Music at Key Stage 3
Students in Year 7 study a range of topics and develop a breadth of skills in music:
In year 8 students:
GCSE in Music
Why study this subject?
You will develop skills taught in year 7 and 8 through performance and composition. A GCSE in Music requires an academically rigorous study from the most basic of music notation to analysing full orchestral scores. You will be expected to perform on a single instrument and in an ensemble; compose music and become familiar with music technology and the skills required for a future in sound engineering and performance.
What will I learn?
At the beginning you will follow a main instrument, whether this is a traditional instrument (e.g. flute, piano etc...) or the music technology route (computer music and sound engineering). You will continue to develop these skills so you can produce your own music and perform in front of others. You will study different genres of music and be taught how to analyse and read music notation.
How will I be taught?
GCSE music lessons are much more intense than at KS3, concentrating on specific skills. The lessons are a mixture of practical music making, group work, listening skills and exam preparation. This will ensure appropriate pace and challenge in your learning and thus support you in achieving the best possible grade.
How will I be assessed?
Your class work and homework will be regularly marked and feedback given will ensure you know how to improve your attainment. Regular tests will allow you to practise exam-style questions and improve your understanding of the course. You will also be expected to perform in several small concerts throughout the course either solo or in an ensemble.
What qualifications will I get at the end of the course?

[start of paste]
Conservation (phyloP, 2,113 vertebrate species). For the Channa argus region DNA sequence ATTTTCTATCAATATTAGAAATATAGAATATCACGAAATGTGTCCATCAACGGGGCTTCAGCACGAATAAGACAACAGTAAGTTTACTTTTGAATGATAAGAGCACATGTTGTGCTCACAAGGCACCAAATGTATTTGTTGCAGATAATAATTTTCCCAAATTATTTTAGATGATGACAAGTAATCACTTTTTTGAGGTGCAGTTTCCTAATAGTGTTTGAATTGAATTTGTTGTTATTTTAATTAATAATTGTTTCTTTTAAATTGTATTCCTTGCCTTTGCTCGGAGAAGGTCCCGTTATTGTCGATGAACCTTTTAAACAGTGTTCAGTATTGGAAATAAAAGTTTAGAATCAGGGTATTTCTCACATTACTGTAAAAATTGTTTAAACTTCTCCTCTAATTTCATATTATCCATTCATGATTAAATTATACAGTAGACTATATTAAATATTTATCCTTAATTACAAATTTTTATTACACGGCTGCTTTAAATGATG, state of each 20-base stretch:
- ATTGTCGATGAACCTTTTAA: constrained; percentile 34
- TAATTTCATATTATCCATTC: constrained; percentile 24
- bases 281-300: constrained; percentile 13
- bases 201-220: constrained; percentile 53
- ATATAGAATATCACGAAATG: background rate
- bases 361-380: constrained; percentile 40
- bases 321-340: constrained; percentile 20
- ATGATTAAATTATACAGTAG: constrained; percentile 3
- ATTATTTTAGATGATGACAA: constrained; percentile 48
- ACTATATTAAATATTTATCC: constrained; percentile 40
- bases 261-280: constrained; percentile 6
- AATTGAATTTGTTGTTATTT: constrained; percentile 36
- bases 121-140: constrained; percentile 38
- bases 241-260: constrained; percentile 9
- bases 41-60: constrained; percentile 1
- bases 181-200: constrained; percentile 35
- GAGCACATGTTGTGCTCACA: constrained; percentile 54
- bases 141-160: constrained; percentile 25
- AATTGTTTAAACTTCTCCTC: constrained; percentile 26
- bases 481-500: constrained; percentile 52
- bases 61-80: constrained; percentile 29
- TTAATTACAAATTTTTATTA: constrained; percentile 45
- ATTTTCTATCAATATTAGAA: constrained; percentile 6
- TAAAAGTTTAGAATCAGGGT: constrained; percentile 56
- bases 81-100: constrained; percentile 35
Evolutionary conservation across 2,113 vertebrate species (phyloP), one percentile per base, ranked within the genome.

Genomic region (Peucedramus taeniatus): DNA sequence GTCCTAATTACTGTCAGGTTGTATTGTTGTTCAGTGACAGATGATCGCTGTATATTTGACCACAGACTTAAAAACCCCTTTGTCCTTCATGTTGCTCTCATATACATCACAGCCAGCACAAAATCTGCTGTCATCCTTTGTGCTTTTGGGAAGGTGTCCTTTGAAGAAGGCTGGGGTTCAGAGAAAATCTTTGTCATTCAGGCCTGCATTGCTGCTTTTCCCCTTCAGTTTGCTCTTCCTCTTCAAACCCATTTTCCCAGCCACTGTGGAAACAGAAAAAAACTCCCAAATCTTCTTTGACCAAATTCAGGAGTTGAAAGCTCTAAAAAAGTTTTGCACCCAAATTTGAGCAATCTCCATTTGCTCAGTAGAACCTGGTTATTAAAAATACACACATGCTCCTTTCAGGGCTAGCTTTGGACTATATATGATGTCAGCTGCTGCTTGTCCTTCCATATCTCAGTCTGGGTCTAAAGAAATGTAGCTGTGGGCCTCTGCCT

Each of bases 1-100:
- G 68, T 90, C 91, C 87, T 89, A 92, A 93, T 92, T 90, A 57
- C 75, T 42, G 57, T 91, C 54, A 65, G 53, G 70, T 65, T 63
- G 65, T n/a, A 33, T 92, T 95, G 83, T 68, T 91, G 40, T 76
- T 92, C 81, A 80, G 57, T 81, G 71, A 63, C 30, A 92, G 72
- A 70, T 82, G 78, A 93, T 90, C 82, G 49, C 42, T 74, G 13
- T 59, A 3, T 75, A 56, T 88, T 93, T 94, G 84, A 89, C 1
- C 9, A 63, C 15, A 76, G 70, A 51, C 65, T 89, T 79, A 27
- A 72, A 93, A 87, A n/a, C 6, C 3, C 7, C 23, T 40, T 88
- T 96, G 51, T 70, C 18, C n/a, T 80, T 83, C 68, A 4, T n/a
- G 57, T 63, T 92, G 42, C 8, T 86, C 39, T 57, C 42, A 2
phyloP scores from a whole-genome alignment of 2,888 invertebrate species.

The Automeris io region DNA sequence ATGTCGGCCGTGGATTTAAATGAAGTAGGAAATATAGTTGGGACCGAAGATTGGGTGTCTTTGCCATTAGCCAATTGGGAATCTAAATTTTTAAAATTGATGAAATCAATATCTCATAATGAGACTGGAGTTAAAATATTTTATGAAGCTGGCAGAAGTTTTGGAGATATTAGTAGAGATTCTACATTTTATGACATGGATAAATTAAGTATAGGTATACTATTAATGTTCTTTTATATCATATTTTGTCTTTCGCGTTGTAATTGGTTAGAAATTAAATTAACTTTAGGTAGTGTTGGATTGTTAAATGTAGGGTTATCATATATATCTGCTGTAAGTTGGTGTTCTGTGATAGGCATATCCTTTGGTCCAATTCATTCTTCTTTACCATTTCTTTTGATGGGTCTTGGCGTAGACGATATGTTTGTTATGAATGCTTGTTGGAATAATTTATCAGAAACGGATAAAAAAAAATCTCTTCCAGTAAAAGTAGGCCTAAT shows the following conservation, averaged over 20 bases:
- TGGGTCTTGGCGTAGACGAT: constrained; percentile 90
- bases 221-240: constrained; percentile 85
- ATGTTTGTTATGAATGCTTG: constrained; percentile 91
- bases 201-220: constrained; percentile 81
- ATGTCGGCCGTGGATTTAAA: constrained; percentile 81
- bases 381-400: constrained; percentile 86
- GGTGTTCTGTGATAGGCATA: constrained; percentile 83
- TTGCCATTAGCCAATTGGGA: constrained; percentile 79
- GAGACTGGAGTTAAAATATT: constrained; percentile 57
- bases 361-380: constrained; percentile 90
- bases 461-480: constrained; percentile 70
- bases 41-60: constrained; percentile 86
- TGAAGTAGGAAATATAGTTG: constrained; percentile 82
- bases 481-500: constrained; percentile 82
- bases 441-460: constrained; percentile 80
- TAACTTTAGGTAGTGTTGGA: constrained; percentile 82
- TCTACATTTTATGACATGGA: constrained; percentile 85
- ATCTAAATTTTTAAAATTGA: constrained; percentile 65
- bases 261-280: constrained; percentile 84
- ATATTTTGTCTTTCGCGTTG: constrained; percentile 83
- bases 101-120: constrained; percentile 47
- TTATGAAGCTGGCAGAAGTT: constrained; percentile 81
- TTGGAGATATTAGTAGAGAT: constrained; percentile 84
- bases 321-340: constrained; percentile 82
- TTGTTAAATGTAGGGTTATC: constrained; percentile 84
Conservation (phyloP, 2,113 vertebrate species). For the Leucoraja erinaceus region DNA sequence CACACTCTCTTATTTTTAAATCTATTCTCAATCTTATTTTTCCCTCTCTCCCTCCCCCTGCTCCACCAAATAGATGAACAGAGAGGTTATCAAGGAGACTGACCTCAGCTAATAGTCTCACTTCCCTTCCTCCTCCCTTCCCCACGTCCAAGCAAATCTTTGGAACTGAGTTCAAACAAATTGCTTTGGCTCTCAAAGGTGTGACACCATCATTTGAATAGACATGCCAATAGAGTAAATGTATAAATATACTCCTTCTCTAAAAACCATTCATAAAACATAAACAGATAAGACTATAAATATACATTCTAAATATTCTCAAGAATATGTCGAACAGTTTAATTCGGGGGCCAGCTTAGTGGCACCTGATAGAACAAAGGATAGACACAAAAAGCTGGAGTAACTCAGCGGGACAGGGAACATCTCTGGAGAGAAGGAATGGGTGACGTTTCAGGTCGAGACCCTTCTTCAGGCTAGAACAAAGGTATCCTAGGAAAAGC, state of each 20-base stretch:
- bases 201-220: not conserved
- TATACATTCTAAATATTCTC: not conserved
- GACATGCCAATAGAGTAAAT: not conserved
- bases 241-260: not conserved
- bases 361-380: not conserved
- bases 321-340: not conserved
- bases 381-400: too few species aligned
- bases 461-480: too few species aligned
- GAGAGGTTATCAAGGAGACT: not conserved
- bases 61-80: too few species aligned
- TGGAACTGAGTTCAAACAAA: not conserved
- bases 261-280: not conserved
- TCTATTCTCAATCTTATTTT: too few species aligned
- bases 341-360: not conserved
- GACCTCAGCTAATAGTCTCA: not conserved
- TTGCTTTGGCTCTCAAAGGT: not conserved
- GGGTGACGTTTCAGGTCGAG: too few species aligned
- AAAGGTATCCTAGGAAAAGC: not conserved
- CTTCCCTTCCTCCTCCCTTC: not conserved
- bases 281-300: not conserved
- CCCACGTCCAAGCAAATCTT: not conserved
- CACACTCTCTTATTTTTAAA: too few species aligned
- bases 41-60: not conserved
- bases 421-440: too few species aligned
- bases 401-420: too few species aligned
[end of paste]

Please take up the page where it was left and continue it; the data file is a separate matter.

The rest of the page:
You will gain a GCSE in Music at a grade that reflects your potential, hard work and commitment.
What can this qualification lead to afterwards?
The skills taught in GCSE Music can also help towards a career within the music industry, whether this being a practical musician or working in a studio. It teaches a wide range of transferable skills such as problem solving, score analysis, mathematical skills, acoustics, sound engineering, score reading and ensemble musicianship.
A-Level Music and Music Technology are challenging A-Level courses open to all who achieve a high grade in GCSE Music. This supports applications to a number of degree options at University, including Music, Music Technology, Engineering, Acoustics, Physics, Maths, Popular Music and Music Performance.
How much homework will I have to do?
Homework will involve lots of instrumental practice. You should be aiming to practise your instrument/computer skills for at least an hour a week.
Where can I find out more about this qualification?
You can speak to Miss Bywater for more information who will be able to answer any queries with regards the GCSE Music course. You can also access the following link http://www.edexcel.com/quals/gcse/gcse09/music/Pages/default.aspx.